Love had rooted itself in every fiber of my being.
Passion had become a vine in the deepest chambers of myself. I wondered, “how can I still
breathe with all of these ivies clinging to my soul?” My exhale caught me off guard.
“Go to the base of the tree. And lie down. Face your palms to the sky. Absorb the sunlight into
your melanin. Breathe deeply and feel the grass cradle your curves. Listen to the birds – their
song is one of faith and of hope, unseen. Allow your fingertips to dance across the rough bark of
its roots: each wave within those timbers reminds you of your own fragility. A fragility necessary
for tenderness and growth. Now close your eyes. Breathe, again. And again. Do you feel the
earth moving to the drum of your pulse? That’s life. That is love.”
It started to rain. And I didn’t mind. Or, move. I let the warmth of the water run over me. In that
moment, I felt like every single raindrop falling from the sky onto myself.
What magic.
My mother always sang my name when she called me. But, today was different.
She could see it. Inside of me. Before I was even aware. I pretended to be preoccupied, so that
she would call again. I loved her song. But, she waited longer than usual.
“Yes, mother? I will be there in a few moments. Please wait.”
I needed a moment to gather my thoughts – they were spread about my room like opened books
in a small, dark bedroom. Desperately, I wanted to gather them into my wicker basket and sort
them out… into some recognizable manner.
“I’m sorry, Mum. I’m not feeling well today. Do you need me to help you with something?”
Suddenly, I felt lost again. I closed my eyes, before I took a deep breath.
“I’m sorry,” fell quietly from my lips.
“I love you. That is all. Oh… have you seen how beautiful Grandmother’s tree has blossomed
this spring? Isn’t it lovely?”
Inside of me, I felt the rain falling again. A feeling of fullness made me place one hand over my
belly with slight concern.

“Yes. Lovely, it is. Does it feel like a storm is coming to you? It feels like a storm is on its way,
I had seen a million mahogany sunsets. But, this one. This one had rippled through me like the
loudest crackle of thunder, I’d ever encountered.
“Can I touch you? I want to know what it feels like.”
“What what feels like?”
“To be strong and soft. You’re so beautiful.
Can I touch you, please? Just on your shoulders and neck? I promise that’s it.”
I let him touch me. His touch never meant much to me. Probably because he bored me. I don’t
think he ever felt pain. Or, knew what it meant to burn from the inside out of want.
We were in the pumpkin patch. The leaves were glistening with dew. There were droplets of
water on my skirt – kind of in the shape of a constellation. I wondered what love felt like without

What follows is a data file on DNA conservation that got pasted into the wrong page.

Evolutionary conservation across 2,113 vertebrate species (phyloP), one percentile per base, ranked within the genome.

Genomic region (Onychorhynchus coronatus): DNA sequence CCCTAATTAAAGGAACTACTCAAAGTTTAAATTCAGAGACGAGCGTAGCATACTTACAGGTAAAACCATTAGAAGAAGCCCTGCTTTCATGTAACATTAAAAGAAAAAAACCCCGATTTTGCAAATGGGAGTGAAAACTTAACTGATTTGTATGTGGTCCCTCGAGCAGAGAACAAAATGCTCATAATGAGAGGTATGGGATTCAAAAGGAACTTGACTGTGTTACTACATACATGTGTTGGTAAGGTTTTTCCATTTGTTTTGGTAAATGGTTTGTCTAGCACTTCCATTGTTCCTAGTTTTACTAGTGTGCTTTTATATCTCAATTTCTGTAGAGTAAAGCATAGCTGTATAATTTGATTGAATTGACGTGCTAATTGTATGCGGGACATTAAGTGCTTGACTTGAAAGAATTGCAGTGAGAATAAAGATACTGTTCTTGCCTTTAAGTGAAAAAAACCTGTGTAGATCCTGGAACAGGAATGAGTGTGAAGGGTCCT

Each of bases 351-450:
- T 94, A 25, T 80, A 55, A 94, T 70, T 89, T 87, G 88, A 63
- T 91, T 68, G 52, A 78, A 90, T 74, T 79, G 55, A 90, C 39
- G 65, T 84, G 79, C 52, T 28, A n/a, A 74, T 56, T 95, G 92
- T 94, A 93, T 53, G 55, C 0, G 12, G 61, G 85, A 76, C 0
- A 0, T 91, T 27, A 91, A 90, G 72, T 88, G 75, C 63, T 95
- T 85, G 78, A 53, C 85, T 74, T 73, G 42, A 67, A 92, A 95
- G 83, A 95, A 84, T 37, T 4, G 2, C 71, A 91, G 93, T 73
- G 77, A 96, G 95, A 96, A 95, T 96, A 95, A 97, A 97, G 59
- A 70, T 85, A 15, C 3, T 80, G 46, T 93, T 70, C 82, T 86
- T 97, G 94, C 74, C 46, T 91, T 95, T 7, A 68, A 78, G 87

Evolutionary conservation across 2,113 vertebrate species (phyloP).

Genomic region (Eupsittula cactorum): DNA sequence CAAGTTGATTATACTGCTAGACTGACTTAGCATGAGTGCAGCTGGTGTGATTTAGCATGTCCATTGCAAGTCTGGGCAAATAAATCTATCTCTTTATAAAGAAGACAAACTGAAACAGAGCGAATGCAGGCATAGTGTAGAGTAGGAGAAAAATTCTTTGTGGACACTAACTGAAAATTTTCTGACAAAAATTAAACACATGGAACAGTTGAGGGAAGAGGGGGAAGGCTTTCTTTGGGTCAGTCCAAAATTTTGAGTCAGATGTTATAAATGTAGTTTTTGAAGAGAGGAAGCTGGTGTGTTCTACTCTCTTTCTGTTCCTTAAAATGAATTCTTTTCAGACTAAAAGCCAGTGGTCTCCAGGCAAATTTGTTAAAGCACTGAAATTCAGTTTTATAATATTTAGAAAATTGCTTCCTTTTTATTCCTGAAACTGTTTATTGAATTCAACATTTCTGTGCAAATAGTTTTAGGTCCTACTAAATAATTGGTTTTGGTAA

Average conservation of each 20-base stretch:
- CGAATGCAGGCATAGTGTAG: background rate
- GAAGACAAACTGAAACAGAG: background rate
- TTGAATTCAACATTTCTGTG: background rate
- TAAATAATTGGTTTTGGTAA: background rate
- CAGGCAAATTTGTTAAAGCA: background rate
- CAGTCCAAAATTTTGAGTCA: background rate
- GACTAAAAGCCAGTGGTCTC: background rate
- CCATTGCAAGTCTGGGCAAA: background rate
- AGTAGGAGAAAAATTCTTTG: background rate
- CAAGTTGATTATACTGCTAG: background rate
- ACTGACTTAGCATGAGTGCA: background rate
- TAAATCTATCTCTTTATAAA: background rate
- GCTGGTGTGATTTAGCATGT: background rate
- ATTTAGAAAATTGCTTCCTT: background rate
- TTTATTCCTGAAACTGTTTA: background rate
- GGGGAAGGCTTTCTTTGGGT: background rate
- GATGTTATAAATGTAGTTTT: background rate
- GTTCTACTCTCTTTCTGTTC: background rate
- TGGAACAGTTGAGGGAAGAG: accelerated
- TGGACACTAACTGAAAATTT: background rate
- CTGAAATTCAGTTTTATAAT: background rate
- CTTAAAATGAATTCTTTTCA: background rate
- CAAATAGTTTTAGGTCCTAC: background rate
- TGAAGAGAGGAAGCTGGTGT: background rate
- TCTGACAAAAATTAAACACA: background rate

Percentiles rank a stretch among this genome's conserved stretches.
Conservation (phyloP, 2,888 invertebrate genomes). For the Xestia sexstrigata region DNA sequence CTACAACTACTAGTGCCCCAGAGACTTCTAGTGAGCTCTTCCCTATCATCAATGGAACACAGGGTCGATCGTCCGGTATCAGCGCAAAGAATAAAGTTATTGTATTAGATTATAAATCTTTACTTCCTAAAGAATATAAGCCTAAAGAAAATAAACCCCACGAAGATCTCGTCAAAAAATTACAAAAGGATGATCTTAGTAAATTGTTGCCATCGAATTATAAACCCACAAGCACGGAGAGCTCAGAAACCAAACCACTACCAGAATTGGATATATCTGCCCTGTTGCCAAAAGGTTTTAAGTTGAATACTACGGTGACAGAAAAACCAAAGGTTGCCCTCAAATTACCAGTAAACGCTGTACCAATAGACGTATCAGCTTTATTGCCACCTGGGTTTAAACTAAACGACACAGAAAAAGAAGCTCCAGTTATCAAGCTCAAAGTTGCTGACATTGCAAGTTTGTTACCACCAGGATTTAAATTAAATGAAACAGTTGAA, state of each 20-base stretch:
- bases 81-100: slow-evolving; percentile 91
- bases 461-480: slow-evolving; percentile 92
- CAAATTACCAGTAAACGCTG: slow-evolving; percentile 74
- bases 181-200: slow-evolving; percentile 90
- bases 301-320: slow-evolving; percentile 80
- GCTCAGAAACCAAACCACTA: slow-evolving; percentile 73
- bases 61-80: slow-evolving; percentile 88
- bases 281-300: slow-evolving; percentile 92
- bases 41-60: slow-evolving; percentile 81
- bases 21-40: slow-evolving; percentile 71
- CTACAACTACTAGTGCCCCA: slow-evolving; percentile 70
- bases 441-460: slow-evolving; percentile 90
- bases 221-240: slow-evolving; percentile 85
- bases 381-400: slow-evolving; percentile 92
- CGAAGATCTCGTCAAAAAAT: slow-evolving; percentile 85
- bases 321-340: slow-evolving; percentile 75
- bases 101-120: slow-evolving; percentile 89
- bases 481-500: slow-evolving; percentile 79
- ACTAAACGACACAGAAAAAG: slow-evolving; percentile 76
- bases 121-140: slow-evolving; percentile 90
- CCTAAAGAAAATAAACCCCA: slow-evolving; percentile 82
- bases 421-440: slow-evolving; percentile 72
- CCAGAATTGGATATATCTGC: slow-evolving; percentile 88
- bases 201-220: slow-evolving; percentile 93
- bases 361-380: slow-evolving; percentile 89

gravity. Was it softer? Easier?
“Okay. Okay. That’s enough, let’s get back to work.”
It’s not that I wasn’t turned on by his gentle kisses. It’s just that, I wasn’t in love with him. I’d
never be. And that was okay with him. He knew. .
I looked into the blue, cotton-filled sky. I felt both of my palms sink a little deeper into the spongy
earth. I exhaled and felt my belly sink in slowly.
He knew.
“What are we gonna say?”
“Say whatever you’d like. I’m not asking you to lie.”
Her knuckles fought hard with the dough. Flour dusted the entire wooden slab. In the window, a
sunflower had two tiny droplets on its pedals.
“Say… I don’t want anyone there. Not even you.”
A butterfly flew past the window where the flower rested, opened towards the sun.

“And that may be hard to understand. But, I need to do this alone. In private. I love you. I love
you all. I just want this one thing for myself.”
She wiped the sweat clinging to her chin, onto her right shoulder. She took a deep breath and
“Hand me that greased pan, will you? I’m going to let this sit for a while. It will rise, eventually.”
Sometimes, when old dogs feel that they are dying, they will wander away to die alone. Death
without an audience sounds more dignified, to me, so I thought.
I wasn’t so much afraid of dying, as I was of living.
There was a time, once, when I was young. We all went swimming. And I was afraid. Afraid of
the water, I couldn’t see into it because it was murky. And afraid of the swing people were using
for fun.
And it’s not that I was fearful of heights. No. I was afraid of the joy I saw on their faces. I didn’t
want to ever miss that moment, where joy takes over your being and swallows you up like the
light from the sun, when you dare to stare directly at it. If I couldn’t feel that warmth forever, I
didn’t want it at all.

Ivory Bennett (she/her) is a 30-year-old published millennial currently working in Dallas, Texas. She is a former foster youth with 17 years of lived experience. Ivory also has Type 1 Diabetes (also known as Juvenile Diabetes) – a motivating factor behind her passion for the healing potential and power of art, especially writing. She credits art, a love of learning, and a passion for literacy to her success.  Ivory has a Bachelor of Arts dual degree from The University of Pittsburgh in Africana Studies and English Literature with a minor in Theatre Arts (Performance). She also has a Master of Education Administration. She is an aspiring Doctoral student. Currently, she is a dual-accredited English teacher and cheer coach at a Title 1 Collegiate Academy. Outside of work, she has a strong commitment to education equity and foster care advocacy. Ivory loves to travel internationally, try new vegan dishes, and tend to her plant-babies. Ivory eagerly awaits the arrival of her fiancé from Nigeria and their new Lhasa Apso puppy, Bella.

Find more of their work here and here!

Share on facebook
Share on twitter